"Artists back in the 50's and 60's relied heavily on the record company's people to come up with a hit for them. This was the case with The Jordan Brothers' band. Upon receiving a phone call from the people at our record company in New York, we packed up our instruments and, along with our father, we went to the Big Apple. The people at our company played a 'demo' or demonstration of the song 'Gimme Some Lovin'' for us to hear and approve. We all agreed that we liked the song and agreed to record it. Little did we know that it was the actual 8-track tape we listened to containing Steve Winwood's vocal, organ, a lead guitar, bass guitar and drums. The other remaining tracks were open for any additional accompaniment. We did not know this at the time or how our record company got hold of the original recording. We may never know. Or how the other record company that recorded the other tracks on it got a hold of it. We learned the song, recorded it on that same trip and it was released in three major cities in the US. So, we did have the first release in the US and the record took off immediately. It boasted huge sales in three major cities which would make the Spencer Davis version seem like it was a cover. The Spencer Davis version was enhanced with more instrumentation and background voices which gave it somewhat of a 'soul sound,' a term used back then for a sound produced at Motown records which was very popular at the time. The Spencer Davis version was released and it got immediate attention. It didn't take long for it to take over our version and cover it."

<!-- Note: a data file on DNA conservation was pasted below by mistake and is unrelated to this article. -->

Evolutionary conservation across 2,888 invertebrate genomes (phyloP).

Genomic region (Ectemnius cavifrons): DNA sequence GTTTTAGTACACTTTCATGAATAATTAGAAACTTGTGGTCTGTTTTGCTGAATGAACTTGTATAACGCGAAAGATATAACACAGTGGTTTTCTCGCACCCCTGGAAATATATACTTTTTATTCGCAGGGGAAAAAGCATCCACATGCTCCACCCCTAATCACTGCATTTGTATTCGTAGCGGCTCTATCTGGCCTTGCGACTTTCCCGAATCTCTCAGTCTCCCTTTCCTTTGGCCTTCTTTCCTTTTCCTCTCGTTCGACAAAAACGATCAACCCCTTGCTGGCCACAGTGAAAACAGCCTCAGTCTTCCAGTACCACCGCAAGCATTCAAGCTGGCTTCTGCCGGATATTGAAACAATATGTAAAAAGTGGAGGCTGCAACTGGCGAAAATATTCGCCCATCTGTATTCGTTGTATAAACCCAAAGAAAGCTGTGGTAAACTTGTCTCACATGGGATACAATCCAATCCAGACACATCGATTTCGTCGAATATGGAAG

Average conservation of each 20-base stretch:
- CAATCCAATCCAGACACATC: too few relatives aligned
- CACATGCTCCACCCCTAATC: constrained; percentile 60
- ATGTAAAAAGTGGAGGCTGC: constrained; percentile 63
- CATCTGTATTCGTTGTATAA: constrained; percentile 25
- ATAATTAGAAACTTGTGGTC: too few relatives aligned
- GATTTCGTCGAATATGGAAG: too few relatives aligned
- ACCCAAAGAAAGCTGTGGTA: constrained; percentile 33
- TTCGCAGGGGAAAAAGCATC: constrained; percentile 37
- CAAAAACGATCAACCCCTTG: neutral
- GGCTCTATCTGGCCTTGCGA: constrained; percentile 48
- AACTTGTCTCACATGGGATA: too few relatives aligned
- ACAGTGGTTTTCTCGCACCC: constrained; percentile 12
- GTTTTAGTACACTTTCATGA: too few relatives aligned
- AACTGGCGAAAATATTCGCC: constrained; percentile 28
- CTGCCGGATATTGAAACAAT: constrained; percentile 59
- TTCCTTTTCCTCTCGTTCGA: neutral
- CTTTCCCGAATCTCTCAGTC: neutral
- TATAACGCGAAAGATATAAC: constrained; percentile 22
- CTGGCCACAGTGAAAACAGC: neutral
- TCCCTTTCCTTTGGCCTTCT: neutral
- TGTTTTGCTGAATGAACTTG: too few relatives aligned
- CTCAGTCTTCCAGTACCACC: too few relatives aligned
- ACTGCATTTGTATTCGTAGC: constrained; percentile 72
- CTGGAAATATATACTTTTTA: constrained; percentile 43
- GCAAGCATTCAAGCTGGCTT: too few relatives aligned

• In 1980 The Blues Brothers returned this song to the American Top 20 when their cover from the soundtrack of The Blues Brothers reached #18.
  • This was featured in the 1999 film Notting Hill. Other movies where it appeared include Days of Thunder, The Big Chill and Sleepers.
  • Steve Winwood later covered the song with Traffic on their live album Welcome to the Canteen. >>
    Suggestion credit:
    James - Tracy, CA
  • This was use in a TV commercial for Allstate insurance. The Grateful Dead's cover of this song was used in a commercial for Ameriprse Retirement Planning. >>
    Suggestion credit:
    Josh Deutchman - Pound Ridge, NY

Comments: 13

  • Joe Morello from Orlando,flOriginally I heard this when it was released in Jan. 67, I lived in Brooklyn NY at time and was a senior in HS. This song has a half century of following and with good reason. IT WAS GREAT. The life of this song/music comes on till this day. In Many clubs in NY for a few years after it was the Grand Finale of the night. I still have a few friends that associate the song with me, to me this is MY ALL TIME FAVORITE in all of popular and rock music, it is a CLASSIC and will remain that forever. Use to listen on WABC and WMCA AM radio back then, I have 4 copies of the 45 and the album.